Jean-Paul Sartorialist and Simone DeBoringWear: A Love Story
The thing about Anna and Mr. Right-Click was, that for all they had in common, there were those ways in which they seemed to come from different planets. Their tastes in clothing, for example, could not have been more opposite. Anna’s style was sedate–WASPy, even, though in recent years, time and the complication of spit-up had led to some changes from the khakis and J.Crew dress shirts she had favored in her youth. Her style now was somewhere between what Blue Bee Clothing in Santa Barbara calls “California Lifestyle,” and what she called Straight-Up Suburban Mommywear, and though she might wear overpriced t-shirts and jeans, she was too fearful to delve into the more fashionista of choices she might have seen in the Savvy section of Nordstrom. If she could have fit into them in the first place.
And where Anna might choose jewelry that was more boring even than her clothing: the same pair of stud earrings every day, along with a wedding ring, watch, and the occasional–very occasional–necklace or bracelet, Mr. Right-Click would lament his somewhat limited choices in jewelry, as a man, and yearn for her to choose something more bling-y, some yellow gold, just once, just for him. And though he had his cufflinks and diamond wedding ring, he longed for the day that tie clips came back into fashion, and tried to soothe his inner need for flash with those clothing caprices that were still allowed to him. And mostly, as a successful professional, the leeway for Mr. Right-Click’s fashion experimentation could only be found in his choice of shoes.
Mr. Right-Click was a man who wore shoes that forced people to choose sides.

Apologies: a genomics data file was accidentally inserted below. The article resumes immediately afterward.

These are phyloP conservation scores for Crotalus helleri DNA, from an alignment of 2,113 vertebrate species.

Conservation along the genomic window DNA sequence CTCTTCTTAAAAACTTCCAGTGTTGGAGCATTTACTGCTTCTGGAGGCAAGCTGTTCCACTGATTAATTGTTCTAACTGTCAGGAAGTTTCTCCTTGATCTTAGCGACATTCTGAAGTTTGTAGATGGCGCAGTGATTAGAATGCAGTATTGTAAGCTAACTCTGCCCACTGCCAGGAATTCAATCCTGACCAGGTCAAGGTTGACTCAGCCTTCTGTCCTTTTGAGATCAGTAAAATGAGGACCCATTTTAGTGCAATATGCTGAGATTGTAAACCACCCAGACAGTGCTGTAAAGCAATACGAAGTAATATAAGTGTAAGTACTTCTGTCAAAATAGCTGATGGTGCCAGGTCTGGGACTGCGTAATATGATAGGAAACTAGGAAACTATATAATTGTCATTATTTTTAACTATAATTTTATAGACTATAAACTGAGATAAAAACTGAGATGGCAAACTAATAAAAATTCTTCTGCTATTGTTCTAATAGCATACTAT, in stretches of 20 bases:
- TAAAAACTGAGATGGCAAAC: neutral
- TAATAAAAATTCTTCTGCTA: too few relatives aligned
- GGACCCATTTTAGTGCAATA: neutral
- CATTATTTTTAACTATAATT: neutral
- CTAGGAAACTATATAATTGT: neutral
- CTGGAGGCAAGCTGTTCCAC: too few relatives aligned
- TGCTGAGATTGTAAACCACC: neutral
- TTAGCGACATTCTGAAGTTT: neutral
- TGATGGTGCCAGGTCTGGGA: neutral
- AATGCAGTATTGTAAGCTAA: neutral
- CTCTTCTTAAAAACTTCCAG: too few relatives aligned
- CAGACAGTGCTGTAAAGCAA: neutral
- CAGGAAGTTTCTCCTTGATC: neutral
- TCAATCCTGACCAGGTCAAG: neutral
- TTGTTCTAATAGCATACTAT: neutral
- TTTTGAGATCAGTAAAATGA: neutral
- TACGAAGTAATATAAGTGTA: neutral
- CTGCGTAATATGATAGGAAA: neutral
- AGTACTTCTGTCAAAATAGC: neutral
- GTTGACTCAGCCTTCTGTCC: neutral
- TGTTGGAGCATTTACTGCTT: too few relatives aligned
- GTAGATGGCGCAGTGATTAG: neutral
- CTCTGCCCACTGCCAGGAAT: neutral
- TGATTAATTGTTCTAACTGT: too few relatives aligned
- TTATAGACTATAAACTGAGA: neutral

He wore shoes that people could not gloss over. Not every day, not for all situations–but on those occasions where he wanted an extra kick, he wore the shoes and would claim that people complimented every time. And perhaps they did, but couldn’t that be because these shoes assaulted you, forced you to take a stand? Surely there existed also a silent majority that despised the shoes–it was only the ones who loved them who stood up and were counted. Those who spoke had wrestled with their feelings on the shoes, decided they liked them, and–what’s more–liked him for wearing them. This was why they said things like, “I like those shoes,” with resignation, as if to dispel, in that moment, every last smidgen of doubt from their minds, having ultimately resolved that yes–against all reason–they endorsed the shoes.
And perhaps Mr. Right-Click was right to argue that people saw the shoes and figured that he must be successful, to be wearing such shoes! One man had even said, “Good for you, for wearing those shoes in this economy!” So maybe they were impressed, instead of fearful that, as had been suggested by Anna’s brother, if they did not admire the shoes, Mr. Right-Click would pull out a tommy-gun from his overcoat and reenact a scene from The Untouchables. Because it could not be denied that the one other time in Anna’s life that she had seen someone wearing these shoes, that person had been Jack Nicholson, and though she thought it odd at the time, she had easily resigned herself to it. “Well, he’s Jack Nicholson,” she had observed, as if that explained everything. Maybe the man made the shoes, rather than the shoes making the man.
And maybe, just the same, there were people who saw the shoes and thought, “Well, he’s Mr. Right-Click.” And, as was the case with Jack Nicholson, that was all the explanation that they needed.